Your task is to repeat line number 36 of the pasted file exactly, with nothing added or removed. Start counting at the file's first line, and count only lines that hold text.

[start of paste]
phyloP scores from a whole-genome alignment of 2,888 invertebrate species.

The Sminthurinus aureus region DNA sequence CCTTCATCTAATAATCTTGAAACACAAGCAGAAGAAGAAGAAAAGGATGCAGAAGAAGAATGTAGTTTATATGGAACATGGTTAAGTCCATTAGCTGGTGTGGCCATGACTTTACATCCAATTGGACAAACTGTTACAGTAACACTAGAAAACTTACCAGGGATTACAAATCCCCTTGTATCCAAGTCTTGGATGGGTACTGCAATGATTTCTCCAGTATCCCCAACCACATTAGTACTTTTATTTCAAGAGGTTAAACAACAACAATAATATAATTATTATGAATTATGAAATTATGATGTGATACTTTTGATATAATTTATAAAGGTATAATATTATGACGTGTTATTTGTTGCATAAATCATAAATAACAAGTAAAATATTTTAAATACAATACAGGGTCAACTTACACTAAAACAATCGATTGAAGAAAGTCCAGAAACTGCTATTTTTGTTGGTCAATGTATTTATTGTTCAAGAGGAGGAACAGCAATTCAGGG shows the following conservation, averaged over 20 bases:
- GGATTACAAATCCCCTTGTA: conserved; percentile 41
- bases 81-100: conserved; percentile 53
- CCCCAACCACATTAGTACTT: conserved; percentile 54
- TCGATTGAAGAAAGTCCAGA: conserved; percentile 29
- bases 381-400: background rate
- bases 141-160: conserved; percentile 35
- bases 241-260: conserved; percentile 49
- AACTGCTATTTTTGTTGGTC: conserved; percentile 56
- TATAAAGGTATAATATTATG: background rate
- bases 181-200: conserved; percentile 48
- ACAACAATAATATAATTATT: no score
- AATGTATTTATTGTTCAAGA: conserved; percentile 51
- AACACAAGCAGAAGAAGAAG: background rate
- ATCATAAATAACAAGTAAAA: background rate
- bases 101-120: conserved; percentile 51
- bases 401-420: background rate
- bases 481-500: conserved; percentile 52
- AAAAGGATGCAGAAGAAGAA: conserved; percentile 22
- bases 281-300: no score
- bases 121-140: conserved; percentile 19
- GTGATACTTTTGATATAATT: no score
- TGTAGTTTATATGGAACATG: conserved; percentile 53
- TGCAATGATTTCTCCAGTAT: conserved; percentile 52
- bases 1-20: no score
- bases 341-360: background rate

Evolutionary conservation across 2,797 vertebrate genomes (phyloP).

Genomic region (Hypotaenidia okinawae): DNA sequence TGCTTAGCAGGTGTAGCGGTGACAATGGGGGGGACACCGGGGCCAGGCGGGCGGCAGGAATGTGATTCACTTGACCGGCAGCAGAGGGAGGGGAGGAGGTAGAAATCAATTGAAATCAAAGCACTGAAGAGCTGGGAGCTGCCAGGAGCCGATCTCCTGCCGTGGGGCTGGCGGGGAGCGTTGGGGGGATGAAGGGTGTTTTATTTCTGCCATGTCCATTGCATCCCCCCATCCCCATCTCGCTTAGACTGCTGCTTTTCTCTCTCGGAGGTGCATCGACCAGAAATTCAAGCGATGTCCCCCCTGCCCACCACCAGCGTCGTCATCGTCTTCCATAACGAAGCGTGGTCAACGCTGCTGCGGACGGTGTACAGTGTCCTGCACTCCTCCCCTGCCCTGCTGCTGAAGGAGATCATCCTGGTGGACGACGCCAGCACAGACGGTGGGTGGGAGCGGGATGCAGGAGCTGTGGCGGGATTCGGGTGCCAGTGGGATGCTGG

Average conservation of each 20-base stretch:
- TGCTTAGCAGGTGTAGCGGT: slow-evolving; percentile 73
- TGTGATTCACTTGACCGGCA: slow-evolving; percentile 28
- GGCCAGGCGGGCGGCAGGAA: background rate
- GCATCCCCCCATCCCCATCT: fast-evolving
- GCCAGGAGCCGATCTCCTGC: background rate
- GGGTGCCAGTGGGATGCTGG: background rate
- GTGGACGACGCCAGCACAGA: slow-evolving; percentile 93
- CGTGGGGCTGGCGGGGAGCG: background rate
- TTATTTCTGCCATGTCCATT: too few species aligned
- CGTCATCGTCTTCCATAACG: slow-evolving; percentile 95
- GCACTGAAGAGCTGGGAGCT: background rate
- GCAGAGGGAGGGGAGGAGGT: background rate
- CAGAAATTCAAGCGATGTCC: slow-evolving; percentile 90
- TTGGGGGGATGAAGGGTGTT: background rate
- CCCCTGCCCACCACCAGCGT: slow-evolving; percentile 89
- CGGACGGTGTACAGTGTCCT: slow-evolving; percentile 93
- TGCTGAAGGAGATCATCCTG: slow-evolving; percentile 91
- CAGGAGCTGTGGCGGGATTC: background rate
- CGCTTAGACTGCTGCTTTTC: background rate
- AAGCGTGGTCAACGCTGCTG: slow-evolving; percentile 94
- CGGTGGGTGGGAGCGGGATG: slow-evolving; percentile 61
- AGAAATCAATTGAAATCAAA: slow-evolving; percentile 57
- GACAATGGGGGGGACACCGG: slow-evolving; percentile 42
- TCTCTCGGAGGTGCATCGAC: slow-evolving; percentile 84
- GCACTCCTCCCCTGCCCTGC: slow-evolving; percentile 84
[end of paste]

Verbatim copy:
- GGGTGCCAGTGGGATGCTGG: background rate